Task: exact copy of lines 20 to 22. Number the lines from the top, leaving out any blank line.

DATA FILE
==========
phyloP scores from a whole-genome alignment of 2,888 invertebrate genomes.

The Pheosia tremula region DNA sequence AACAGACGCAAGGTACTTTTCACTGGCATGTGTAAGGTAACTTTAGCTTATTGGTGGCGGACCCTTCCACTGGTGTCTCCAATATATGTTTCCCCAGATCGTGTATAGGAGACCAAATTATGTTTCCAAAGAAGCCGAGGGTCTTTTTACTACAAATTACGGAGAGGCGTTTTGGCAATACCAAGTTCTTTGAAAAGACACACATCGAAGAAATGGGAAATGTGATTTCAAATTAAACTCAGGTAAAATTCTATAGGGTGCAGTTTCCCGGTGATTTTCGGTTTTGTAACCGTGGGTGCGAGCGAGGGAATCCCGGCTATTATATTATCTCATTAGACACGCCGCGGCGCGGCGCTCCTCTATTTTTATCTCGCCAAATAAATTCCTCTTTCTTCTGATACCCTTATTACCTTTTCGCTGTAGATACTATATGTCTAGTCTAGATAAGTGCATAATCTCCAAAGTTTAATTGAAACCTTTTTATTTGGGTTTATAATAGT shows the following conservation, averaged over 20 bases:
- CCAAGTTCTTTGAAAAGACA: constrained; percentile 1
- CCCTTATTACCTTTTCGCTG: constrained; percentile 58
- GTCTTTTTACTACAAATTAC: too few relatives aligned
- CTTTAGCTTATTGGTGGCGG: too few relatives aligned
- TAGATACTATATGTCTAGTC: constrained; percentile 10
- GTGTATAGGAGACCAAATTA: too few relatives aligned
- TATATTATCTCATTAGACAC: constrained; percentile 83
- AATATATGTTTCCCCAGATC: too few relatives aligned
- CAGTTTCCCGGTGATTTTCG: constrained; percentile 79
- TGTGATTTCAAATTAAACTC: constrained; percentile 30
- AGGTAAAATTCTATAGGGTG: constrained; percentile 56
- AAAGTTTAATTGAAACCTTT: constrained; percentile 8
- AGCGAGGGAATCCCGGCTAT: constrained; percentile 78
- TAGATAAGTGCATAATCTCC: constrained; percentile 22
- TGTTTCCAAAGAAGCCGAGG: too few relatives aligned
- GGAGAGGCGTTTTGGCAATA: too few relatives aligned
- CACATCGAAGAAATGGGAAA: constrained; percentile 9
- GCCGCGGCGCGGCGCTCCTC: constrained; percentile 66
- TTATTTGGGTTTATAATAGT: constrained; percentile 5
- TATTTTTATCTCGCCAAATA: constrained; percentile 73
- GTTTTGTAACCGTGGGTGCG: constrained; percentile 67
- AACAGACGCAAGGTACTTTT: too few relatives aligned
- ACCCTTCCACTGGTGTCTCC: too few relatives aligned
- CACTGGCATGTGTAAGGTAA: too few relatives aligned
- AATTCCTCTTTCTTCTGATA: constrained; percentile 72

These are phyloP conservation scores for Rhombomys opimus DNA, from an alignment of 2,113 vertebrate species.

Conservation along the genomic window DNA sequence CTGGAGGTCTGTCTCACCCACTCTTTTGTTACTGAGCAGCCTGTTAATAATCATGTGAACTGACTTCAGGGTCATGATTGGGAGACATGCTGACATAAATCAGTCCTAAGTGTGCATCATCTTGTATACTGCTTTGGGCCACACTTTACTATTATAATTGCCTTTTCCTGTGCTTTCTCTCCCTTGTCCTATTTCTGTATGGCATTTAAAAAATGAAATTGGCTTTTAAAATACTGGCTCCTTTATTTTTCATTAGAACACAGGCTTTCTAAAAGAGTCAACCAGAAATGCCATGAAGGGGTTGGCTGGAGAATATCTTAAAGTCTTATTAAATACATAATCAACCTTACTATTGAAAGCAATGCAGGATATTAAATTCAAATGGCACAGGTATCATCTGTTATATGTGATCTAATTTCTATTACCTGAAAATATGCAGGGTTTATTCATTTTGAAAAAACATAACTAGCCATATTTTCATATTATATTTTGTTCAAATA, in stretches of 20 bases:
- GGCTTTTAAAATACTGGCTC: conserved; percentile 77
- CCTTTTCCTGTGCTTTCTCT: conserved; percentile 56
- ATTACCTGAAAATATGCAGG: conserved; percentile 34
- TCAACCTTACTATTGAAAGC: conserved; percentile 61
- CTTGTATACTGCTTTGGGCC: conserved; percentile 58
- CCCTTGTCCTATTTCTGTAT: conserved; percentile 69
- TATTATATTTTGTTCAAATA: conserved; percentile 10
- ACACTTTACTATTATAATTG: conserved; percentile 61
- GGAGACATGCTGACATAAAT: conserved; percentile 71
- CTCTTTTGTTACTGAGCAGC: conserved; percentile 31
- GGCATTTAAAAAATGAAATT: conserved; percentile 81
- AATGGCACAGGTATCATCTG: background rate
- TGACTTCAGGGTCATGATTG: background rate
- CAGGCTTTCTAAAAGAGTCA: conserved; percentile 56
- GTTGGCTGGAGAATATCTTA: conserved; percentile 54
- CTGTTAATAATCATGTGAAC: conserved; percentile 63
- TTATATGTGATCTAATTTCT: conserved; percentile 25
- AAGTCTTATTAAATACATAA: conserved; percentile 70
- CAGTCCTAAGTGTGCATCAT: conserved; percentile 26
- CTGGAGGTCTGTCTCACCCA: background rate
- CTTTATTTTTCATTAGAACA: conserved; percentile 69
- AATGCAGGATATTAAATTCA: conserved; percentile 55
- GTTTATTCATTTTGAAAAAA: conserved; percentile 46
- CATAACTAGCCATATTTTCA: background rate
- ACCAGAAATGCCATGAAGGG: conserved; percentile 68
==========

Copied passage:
- GCCGCGGCGCGGCGCTCCTC: constrained; percentile 66
- TTATTTGGGTTTATAATAGT: constrained; percentile 5
- TATTTTTATCTCGCCAAATA: constrained; percentile 73